Emerging and Growth Markets | October 24, 2022

To drive more capital to small businesses, invest in local fund managers as entrepreneurs 

Jessica Pothering
ImpactAlpha Editor

Jessica Pothering

ImpactAlpha, October 24 – Hundreds of local fund managers are looking to prove that investing in small businesses is a viable and profitable path to economic development in emerging markets. Their challenges in building investment businesses often mirror the businesses they’re trying to support. Too little funding—check. Too few investors who understand their business models—check. 

“We’re all entrepreneurs. But a lot of organizations with money to invest care more about the underlying deals we do and whether they fit perfectly in a mandate, not the firms we’re building and positioning in emerging ecosystems.” said Laura Davis of Ethiopia-based investment firm RENEW Capital at a recent convening by the Collaborative for Frontier Finance. That mindset limits fund managers operationally and can lead to burnout just as they’re getting to scale. 

While limited partners in the room scrutinized fund managers’ operating costs, Davis and others challenged investors to invest with a goal of building emerging fund managers as organizations. “In a dream world, LPs would be able to invest in fund managers in a way that’s more aligned with how businesses are built.” 

To do that, investors have to shift their risk perspectives. 

“You have to think at a portfolio level,” said Laurie Spengler of Courageous Capital. “You’ve got to step back and look regularly at the portfolio you’re building and have an appetite for experimenting, learning, growing and adapting.” 

TA-investment gap

Emerging fund managers are tapping technical assistance grants to set up their funds and cover their business costs. But such capital typically can’t be used as proof-of-concept funding for managers’ investment theses. Fund managers, particularly women, decry being “over-trained, over-mentored and underfunded.”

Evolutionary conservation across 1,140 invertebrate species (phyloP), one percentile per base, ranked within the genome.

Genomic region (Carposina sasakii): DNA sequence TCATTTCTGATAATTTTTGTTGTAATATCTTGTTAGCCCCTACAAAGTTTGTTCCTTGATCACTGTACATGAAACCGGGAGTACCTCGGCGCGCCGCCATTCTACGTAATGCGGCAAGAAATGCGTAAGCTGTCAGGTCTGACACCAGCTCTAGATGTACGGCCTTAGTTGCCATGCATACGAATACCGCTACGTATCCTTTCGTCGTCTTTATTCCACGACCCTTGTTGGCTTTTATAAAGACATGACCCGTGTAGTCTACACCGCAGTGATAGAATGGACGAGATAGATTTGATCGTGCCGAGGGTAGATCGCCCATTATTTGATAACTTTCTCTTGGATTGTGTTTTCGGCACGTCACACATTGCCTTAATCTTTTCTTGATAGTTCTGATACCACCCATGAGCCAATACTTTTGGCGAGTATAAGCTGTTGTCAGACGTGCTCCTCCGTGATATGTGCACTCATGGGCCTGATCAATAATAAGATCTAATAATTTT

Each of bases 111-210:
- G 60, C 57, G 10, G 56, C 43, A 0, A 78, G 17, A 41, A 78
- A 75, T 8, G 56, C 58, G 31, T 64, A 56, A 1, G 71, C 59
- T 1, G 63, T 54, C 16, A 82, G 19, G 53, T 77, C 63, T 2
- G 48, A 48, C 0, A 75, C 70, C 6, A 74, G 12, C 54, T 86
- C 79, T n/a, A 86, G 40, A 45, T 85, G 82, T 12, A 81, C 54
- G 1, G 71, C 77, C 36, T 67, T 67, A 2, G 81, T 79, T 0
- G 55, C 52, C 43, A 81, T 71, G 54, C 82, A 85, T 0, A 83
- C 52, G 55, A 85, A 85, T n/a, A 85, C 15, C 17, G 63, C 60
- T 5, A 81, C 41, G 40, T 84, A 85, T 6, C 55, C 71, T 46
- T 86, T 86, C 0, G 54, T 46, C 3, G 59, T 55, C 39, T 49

Hema Vallabh of South Africa-based venture fund Five35 Ventures observed that incentives between technical assistance funding and investment capital needs to be more aligned. 

“The way we invest in enterprises is the way institutional investors should invest in first-time fund managers,” she said. “Write the check, make the investment, and then do the capacity building because then my success will be your success, and it will create more capital flow momentum for first-time funds.”

Getting deals done 

Fifty emerging fund managers in the CFF network are looking to raise a collective $1 billion. They’ve raised about a quarter of their target, according to CFF’s latest survey. More than 80% of fund managers are already inking deals, even though just a third have announced a first close. 

CFF’s Susan de Witt argues in a guest post that investors need to reframe their thinking around where emerging fund managers should sit in their portfolios. “Consider them an emerging asset class,” she writes, that can build the pipeline for later-stage funds, deploy capital flexibly and creatively as local markets need, and better serve women than nearly all other sectors of finance. 

Decision makers

Field builders lament that the conversation around small business financing has changed little in the past two decades at least. Fund of funds like Nyala Ventures and Kuramo Capital are trying to match emerging fund managers with early capital while making the investment economics work for institutional investors. Initiatives like 2X Ignite want to help fund managers warehouse deals and bundle operating costs. Organizations like Switzerland-based Argidius Foundation are providing early, catalytic funding for emerging fund managers and other small business financiers. 

There need to be many more such examples, said Spengler. “It’s all about how decision makers look at risk and opportunity. If they are not willing or able to shift the way they assess risk and opportunity of local capital providers, then we need to change the decision makers.”